Cisco chief calls for more collaboration

John Chambers predicts the growth of Web 2.0 in the enterprise

Cisco CEO John Chambers Wednesday outlined his vision for the future of the IT industry at VMworld in San Francisco.

His theme was the need for organizations to ditch the command and control model and start collaborating instead, using Web 2.0 technologies and virtualization.

In his characteristic evangelical style, Chambers wrapped his vision with the example of Cisco itself, which he claimed drove productivity and profitability by cutting across organizational silos.

Chambers said it was about a "wave of collaboration across barriers and content. There will be a wave of productivity that will change how we work and the very nature of work itself."

"It's about going across silos, driving the company in any direction it needs to go," he said. "This is where IT becomes sexy again, where the sizzle comes back," he said.

Then Chambers returned to what has become, for him, a familiar theme. He said the enabler was the ability to hasten the speed of change, which he acknowledged is uncomfortable for most people. "We hate change," he said.

He said: "The vision isn't about the next 12 months but the next five to ten years. It's about how you differentiate, how you provide flexibility, and react to change.

"You need to implement technology to assist that, to catch market trends not 12 months out but five to ten years ahead of time."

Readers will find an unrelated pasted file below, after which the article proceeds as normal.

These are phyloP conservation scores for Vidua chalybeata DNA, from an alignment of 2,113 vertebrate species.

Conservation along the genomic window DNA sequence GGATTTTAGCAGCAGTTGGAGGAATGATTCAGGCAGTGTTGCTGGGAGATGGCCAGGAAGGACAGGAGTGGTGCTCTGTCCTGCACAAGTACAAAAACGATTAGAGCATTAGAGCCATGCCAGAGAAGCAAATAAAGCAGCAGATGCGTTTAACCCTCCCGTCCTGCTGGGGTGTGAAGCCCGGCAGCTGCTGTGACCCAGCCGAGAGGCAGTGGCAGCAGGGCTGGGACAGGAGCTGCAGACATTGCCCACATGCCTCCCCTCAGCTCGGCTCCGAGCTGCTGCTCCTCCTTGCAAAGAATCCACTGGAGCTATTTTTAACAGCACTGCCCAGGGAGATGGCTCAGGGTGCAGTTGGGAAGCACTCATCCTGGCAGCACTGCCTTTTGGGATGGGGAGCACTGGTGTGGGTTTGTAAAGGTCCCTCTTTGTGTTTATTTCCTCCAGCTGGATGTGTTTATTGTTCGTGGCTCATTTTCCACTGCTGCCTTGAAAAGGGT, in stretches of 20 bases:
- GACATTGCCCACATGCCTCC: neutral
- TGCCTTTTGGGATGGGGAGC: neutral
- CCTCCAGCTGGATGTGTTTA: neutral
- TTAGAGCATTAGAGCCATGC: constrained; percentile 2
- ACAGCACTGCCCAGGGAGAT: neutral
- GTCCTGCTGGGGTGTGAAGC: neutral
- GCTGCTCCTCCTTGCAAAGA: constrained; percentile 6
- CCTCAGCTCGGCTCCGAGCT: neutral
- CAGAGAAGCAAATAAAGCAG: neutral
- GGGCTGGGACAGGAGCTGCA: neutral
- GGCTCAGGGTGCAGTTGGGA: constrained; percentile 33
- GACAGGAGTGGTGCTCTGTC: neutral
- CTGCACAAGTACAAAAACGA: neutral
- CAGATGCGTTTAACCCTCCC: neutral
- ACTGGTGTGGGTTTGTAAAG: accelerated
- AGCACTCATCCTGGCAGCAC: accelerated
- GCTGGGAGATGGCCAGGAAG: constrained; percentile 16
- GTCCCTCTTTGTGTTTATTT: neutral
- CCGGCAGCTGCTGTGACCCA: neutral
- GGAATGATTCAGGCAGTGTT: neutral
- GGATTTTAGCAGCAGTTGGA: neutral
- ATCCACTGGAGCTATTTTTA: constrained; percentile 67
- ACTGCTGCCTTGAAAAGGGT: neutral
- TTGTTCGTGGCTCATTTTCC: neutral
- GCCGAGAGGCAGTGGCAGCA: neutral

The problem, said Chambers, is that Web 2.0 is "not really being used in the enterprise. It needs virtualization of resources on a global basis. This means technology such as wikis and FaceBook.

Using Cisco as his example, Chambers said that the processes that support Cisco's corporate acquisitions used to take 45 days but now they take eight as a result of using "a bunch of collaborative technologies."

He said: "Our data center strategy saved US$200 million and saved having to build a new data center for four years because we connected everything to enable collaboration between our storage, networking and server groups.

"It's about convergence of voice, video and data all stored in places you have difficulty getting to, such as in the home on small devices. To get to that data, it also got to be CEO idiot-proof, using one click access."

All this will be enabled by unified communications, he said. "Find me, follow me, get access to anything you want," was how he described it.

Chambers said: "Consumers will drive the evolution of this technology they'll will drive into the business with a vengeance."

Openness and security are key attributes, said Chambers. "It must be open -- closed architectures are gone forever -- and must be safe to keep things running in the data center and stop it leaving in an unsafe way."

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Manek Dubash

Techworld.com
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